A recipe is probably more effort than a pizzetta needs. You see, it’s as simple as an assembling of tasty, quality ingredients followed by some oven time. When Spiral Foods sent me a few bottles of their Sugo (Italian Pasta Sauce), I started using this to smear onto the puff pastry and it worked a treat. It truly is a fresh, homely tasting pasta sauce. If you are vegetarian, swap the prosciutto for a few thin slices of flavourful tomatoes or red onions.
In other news, can you believe this is my 100th blog post?? I must admit I’m a little shocked that one with as limited an attention span as myself (ohhh…..look…..a butterfly!) would have lasted this long. But here I am. And here you are, reading each new post and supporting me with your presence, comments and encouragement.
Thank you! Keep coming back, and enjoy the Pizzetta.
4 sheets good quality frozen puff pastry, thawed
Melted butter for brushing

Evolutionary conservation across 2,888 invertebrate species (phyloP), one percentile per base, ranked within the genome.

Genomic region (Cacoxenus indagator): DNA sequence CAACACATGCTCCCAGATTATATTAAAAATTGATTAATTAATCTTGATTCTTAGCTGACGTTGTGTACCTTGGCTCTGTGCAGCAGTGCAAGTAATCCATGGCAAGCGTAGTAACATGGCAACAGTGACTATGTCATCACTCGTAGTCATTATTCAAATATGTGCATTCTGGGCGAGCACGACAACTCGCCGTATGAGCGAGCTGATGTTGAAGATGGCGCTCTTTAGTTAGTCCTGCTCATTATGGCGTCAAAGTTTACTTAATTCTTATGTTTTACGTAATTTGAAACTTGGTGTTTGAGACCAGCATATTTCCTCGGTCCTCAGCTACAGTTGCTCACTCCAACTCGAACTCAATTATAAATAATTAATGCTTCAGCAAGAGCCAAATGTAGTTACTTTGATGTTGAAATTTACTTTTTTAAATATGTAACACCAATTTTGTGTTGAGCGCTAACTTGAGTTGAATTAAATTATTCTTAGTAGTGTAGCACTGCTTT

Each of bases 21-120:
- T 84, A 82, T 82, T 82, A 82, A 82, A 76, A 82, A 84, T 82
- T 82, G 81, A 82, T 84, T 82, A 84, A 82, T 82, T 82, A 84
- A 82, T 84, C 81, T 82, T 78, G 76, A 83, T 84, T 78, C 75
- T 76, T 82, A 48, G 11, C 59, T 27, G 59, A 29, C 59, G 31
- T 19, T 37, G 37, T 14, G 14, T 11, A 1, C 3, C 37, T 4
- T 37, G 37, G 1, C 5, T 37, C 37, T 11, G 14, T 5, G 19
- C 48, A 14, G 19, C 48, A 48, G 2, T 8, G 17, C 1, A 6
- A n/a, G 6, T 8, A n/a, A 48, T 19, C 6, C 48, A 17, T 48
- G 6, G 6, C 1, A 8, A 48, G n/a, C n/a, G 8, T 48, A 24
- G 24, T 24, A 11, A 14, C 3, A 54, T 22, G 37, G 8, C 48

1/2 cup passata
1 tsp (3-5) fresh basil leaves, roughly chopped, plus a couple of leaves
Generous pinch salt
8 slices good quality prosciutto
150g buffallo mozzarella
Salt and pepper for seasoning
Preheat the oven to 200 C.
Quarter the pastry sheets. Lay 8 pieces out onto oven trays and brush with melted butter. Lay the remaining 8 sheets onto the brushed sheets, lining the corners up with the middle of the sides to form a star.
In a small bowl, mix the passata, basil and salt with a drizzle of olive oil, or use Spiral Foods Sugo straight up. Taste and add a little more salt if desired, remembering that the prosciutto will be a little salty. Spread the sauce over the middle of the pastry squares, leaving a 2 cm border clear all the way around each square.